A manual therapist is a physical therapist that has a specialty in the posture and movement mechanisms. The posture and movement mechanisms consist of muscles, joints and nerves of the spine and limbs. When the joints do not function properly for even a short time, pain or movement limitations can develop. During the examination the therapist makes a distinction between joint, muscle, and nerve function. He or she will use specific tests to investigate these systems, and their interactions. The examination goes beyond the damaged joint since the surrounding body structures greatly influence each other.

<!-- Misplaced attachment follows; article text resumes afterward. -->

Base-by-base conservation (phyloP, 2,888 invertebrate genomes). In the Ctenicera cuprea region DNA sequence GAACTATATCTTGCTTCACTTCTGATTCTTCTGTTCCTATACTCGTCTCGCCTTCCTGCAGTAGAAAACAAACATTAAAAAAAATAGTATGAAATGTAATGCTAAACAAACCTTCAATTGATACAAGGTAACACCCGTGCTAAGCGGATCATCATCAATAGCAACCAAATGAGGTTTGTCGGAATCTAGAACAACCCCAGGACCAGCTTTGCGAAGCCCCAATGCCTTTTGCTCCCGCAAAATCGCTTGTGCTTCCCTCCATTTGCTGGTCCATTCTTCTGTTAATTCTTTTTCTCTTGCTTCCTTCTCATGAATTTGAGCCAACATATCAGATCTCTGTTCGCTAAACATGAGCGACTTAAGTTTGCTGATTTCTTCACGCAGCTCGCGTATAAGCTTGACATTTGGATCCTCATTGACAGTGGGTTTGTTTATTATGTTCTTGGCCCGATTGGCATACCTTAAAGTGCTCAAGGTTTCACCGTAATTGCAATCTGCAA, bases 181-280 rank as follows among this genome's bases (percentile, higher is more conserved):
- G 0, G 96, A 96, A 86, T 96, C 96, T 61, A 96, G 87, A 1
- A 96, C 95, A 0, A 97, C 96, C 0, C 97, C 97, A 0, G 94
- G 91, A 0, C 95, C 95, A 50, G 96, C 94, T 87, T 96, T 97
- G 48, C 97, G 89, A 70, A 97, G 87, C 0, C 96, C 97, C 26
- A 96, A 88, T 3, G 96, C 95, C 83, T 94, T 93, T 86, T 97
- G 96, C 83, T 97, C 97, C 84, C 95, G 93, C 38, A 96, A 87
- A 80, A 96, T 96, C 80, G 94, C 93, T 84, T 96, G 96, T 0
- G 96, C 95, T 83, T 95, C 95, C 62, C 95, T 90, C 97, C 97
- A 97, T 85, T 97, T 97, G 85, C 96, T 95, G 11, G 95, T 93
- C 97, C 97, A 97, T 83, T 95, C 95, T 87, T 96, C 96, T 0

The manual therapist aims to recover normal movement, or to stabilize excessive movement through training. The manual therapist also focuses on improving posture and movement patterns. To reach these goals the manual therapist uses a number of specific mobilization/manipulation techniques that can be applied to the joints. Usually a gentle pushing or pulling of specific body parts can be sufficient. Sometimes the manual therapist supplements these treatments with limited impulse techniques. Joints are moved with a quick impulse or jolt, which can sometimes release a crunching or crackling noise. People generally experience this as temporary unsettling, but not painful. Results are often immediately noticeable, with an improvement in mobility and a decrease in pain.